According to the most recent report entitled “Work-Related Traumatic Fatalities, Australia, 2014,” Safe Work Australia, the country’s leading advocate in the development of national regulations to improve work health and safety arrangements across the country, released data that Australian workplaces earned the title of having the lowest number of fatalities in 11 years. The report particularly indicated that only 191 workers died from injuries incurred while at work in 2013.
It should be emphasised that the fatality rate for self-employed workers—4.39 deaths per 1,000,000—was recorded to be thrice as high as opposed to the fatality rate for employees only at 1.31. This is partially attributed to the high fatality rates in the transport, fishing, forestry, agriculture, warehousing, and postal industries; with the last two industries earning a larger proportion of self-employed workers.
In the same report, Michelle Baxter, acting chief executive officer of Safe Work Australia, strongly encouraged all employees—both self-employed and business-employed workers—to be more vigilant and diligent about practicing health and safety precautions at work. Baxter further explained, “While we have seen a 16 per cent reduction in work-related deaths since 2012 , this does not mean workers should become complacent about reducing and eliminating risks while working.” She expressed her concern about the fatality rate for self-employed workers being considerably higher than their business-employed counterparts. “Even if a worker is conducting a business in their own right, they should not ignore their own health and safety,” Baxter concluded in the report.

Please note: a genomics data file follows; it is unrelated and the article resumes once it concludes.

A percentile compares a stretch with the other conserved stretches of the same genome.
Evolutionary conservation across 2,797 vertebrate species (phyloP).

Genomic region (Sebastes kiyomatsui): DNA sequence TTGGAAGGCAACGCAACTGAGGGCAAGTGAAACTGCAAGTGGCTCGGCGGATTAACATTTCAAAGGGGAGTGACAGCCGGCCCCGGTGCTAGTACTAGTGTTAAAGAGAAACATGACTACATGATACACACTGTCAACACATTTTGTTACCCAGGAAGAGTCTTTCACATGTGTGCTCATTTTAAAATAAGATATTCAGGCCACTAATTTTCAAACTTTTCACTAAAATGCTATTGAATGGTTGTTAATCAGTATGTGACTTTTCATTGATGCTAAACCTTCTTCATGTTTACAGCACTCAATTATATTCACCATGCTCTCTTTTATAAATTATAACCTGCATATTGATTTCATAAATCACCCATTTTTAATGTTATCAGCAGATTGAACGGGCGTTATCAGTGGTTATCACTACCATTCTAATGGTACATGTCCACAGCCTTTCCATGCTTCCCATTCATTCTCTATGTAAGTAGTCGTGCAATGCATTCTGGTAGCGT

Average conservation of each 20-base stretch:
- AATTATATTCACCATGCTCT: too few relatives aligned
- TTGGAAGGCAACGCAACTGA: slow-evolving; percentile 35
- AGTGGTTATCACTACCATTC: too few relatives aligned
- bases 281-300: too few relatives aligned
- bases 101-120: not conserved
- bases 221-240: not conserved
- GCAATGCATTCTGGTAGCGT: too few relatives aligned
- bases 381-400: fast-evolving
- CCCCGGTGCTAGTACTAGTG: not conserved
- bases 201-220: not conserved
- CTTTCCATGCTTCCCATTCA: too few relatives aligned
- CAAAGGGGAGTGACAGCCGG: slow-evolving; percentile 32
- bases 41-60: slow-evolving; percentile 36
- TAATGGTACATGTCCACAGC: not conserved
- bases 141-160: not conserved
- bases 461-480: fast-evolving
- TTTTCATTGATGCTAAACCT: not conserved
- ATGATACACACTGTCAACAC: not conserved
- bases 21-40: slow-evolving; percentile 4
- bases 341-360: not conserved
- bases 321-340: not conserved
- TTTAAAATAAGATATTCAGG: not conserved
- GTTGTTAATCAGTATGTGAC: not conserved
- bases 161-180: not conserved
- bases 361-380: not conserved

Among others, the same report likewise covered the following significant points:
- The considerable decrease in the number of work-related deaths from the previous years can be linked to a significant decrease in the number of incidents of crashes and similar accidents on public roads, particularly those involving workers in vehicles.
- In the past year, the worker fatality rate was recorded at 1.64 fatalities per 100,000 workers, with the ratio reported to be at 2.80 and 0.28 between the male worker and the female worker.
- Over the span of 11 years covered by the report, a third of the workers reported dying while at work were involved in vehicular accidents within the workplaces, another third were killed in vehicular collisions and similar accidents on public roads, while the remaining third of these reported fatalities did not involve any vehicle at all.
- In 2013, the fishing, forestry, and agricultural industries were recorded to have had the highest number of fatalities with a total of 48 fatalities, followed by the transport, warehousing, and postal industries with a total of 46 fatalities, and the construction industry with only 19 fatalities. The other 66 members of the list were plain bystanders to some other’s work activity.
The complete report “Work-Related Traumatic Fatalities, Australia, 2014” can be viewed and downloaded at www.swa.gov.au. Resources and other significant details developed by professional work health and safety regulators are likewise available to help raise awareness among self-employed workers and small businesses.